UN Special Rapporteurs call on Mélanie Joly to answer concerns about criminalization of Wet’suwet’en land defenders

Published by Brent Patterson on

Photo: RCMP C-IRG raid on Wet’suwet’en territory, November 2021. Photo by Dan Loan.

United Nations Special Rapporteurs – including David R. Boyd, Mary Lawlor and José Francisco Cali Tzay – have written Canada’s Minister of Foreign Affairs Mélanie Joly to express their concern about the criminalization of Wet’suwet’en land defenders resisting the Coastal GasLink fracked gas pipeline.

Excerpts from their 21-page letter include:

We would like to bring to the attention of your Excellency’s Government information we have received concerning serious risks posed to Indigenous Peoples’ rights in the context of oil and gas projects in British Columbia, Canada.

Of particular concern are allegations of ongoing violations and abuses against Wet’suwet’en Indigenous Peoples and communities related to the development of the Coastal GasLink pipeline project, as well as the human rights violations of land rights defenders peacefully demonstrating against the Coastal GasLink (CGL) pipeline under construction that was approved in 2018 without the consent of the impacted Indigenous Peoples represented by the Wet’suwet’en Hereditary Chiefs.

The use of injunctions and Royal Canadian Mounted Police (RCMP) exclusion zones around CGL worksites have led to the criminalization of indigenous opposition to the pipeline. In Wet’suwet’en territory, injunctions are allegedly being used by public and private corporations to obtain police control over indigenous territory, effectively removing Indigenous Peoples from their homelands to make way for pipeline construction and criminalising Wet’suwet’en hereditary leadership.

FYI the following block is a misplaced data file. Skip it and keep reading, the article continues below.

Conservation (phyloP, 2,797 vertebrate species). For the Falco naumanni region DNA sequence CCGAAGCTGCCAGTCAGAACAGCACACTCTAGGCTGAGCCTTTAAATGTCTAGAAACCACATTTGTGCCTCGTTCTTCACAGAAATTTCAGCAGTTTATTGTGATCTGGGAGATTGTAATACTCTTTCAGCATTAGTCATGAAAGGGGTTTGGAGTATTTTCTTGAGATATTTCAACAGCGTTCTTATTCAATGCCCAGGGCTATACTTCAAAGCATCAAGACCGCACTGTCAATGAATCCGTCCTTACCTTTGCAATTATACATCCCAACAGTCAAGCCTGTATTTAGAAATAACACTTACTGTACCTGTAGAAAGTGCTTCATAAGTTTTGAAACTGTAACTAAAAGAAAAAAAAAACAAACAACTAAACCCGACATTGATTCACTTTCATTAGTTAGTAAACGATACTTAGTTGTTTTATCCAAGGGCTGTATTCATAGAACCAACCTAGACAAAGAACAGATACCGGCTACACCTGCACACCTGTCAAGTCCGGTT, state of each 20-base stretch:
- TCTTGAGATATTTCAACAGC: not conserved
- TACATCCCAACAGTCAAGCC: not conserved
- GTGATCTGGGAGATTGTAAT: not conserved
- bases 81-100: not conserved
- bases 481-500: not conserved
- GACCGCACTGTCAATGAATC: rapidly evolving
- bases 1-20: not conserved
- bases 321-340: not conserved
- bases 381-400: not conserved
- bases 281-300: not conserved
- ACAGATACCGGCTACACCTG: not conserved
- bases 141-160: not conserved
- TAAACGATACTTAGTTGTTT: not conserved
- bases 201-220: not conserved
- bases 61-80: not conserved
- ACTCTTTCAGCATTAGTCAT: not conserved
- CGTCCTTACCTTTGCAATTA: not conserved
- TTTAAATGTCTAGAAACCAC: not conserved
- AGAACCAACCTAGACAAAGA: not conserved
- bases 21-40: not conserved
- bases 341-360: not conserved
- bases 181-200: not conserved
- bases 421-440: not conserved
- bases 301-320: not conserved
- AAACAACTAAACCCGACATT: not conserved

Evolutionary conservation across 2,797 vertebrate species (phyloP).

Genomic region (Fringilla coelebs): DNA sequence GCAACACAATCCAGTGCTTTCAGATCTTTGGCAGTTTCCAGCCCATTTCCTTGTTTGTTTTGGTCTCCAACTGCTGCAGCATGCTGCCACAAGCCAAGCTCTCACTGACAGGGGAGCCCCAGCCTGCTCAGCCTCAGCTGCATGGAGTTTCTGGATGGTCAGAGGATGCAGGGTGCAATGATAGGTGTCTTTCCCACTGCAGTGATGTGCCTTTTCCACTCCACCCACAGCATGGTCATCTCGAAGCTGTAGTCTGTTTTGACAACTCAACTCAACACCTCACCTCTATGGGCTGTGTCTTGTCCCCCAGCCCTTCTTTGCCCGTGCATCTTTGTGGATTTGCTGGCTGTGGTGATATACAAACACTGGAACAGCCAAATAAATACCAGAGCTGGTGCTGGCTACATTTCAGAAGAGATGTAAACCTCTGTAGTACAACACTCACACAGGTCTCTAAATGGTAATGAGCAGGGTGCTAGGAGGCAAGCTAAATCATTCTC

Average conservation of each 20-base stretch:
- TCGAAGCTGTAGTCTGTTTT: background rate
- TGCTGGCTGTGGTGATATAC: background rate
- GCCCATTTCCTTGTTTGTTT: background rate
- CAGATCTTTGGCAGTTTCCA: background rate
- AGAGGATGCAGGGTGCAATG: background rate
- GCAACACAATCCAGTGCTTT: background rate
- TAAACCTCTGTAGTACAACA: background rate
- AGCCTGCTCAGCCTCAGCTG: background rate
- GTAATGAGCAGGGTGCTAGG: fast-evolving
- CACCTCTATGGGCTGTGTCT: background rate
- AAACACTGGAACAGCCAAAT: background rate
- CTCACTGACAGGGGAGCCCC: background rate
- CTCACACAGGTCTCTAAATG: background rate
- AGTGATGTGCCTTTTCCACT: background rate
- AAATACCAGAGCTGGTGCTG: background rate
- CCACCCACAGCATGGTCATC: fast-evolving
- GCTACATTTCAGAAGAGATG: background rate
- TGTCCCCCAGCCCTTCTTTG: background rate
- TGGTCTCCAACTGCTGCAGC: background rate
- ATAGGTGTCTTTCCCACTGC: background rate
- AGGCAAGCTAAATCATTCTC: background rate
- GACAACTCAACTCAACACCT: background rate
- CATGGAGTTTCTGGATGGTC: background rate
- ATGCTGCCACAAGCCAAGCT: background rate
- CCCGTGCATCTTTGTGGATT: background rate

Reportedly, the CGL obtained a series of injunctions against the Wet’suwet’en people in 2018 and 2019. Despite the Committee on the Elimination of Racial Discrimination’s (CERD) decision urging Canada to cease forced evictions of Wet’suwet’en people from their lands, in early February 2020, the RCMP conducted a series of raids on Wet’suwet’en encampments, deploying over 100 tactical officers armed with semi-automatic rifles and police dogs. Unarmed Wet’suwet’en land rights defenders and peaceful supporters were forcibly removed from the territory and jailed. During the raid, the RCMP created an “exclusion zone” 17 kms away from the injunction area, blocking public access. Hereditary Chiefs, journalists, and a Member of Parliament were prohibited from entering the area to witness the arrests, while non-indigenous people were allowed to pass through the blockade without showing identification.

In September 2021, the RCMP and the Community-Industry Response Group (C-IRG) established a new police checkpoint and exclusion zone within Wet’suwet’en territory. It is alleged that officers have continued to raid Wet’suwet’en encampments, dumping drinking water and violating COVID safety measures by not wearing masks or observing safe social distancing practices.

Video: RCMP raid on Wet’suwet’en territory, November 2021.

The Special Rapporteurs then list 13 areas of concern with requests, such as: “Please provide information on efforts to address the vulnerability of indigenous women to violence from work camps and to reprisal due to their significant role as land defenders, and any measures taken to prevent such occurrences and attempts made to provide essential resources and services for indigenous women.”

The letter dated January 13 highlights: “We would appreciate receiving a response within 60 days. Past this delay, this communication and any response received from your Excellency’s Government will be made public via the communications reporting website. They will also subsequently be made available in the usual report to be presented to the Human Rights Council.”

60 days from the date of the letter would be about March 13, yesterday.

We continue to follow this with concern.

At the United Nations in Geneva

On September 28, 2022, Kim-Mai Vu of Peace Brigades International presented to the United Nations Human Rights Council in Geneva during the Interactive Dialogue with the Expert Mechanism on the Rights of Indigenous Peoples.

She stated: “The Committee on the Elimination of Racial Discrimination has called on Canada to stop construction of the Coastal GasLink pipeline on Wet’suwet’en territory. Canada ratified this International Convention in 1970 and said in 2016 that it supported the Declaration on the Rights of Indigenous Peoples, however, the construction of this gas pipeline without consent continues as does the criminalization of land defenders.”

The video of this presentation (made in Spanish, with English translation) can be seen here (starting at 28:55).

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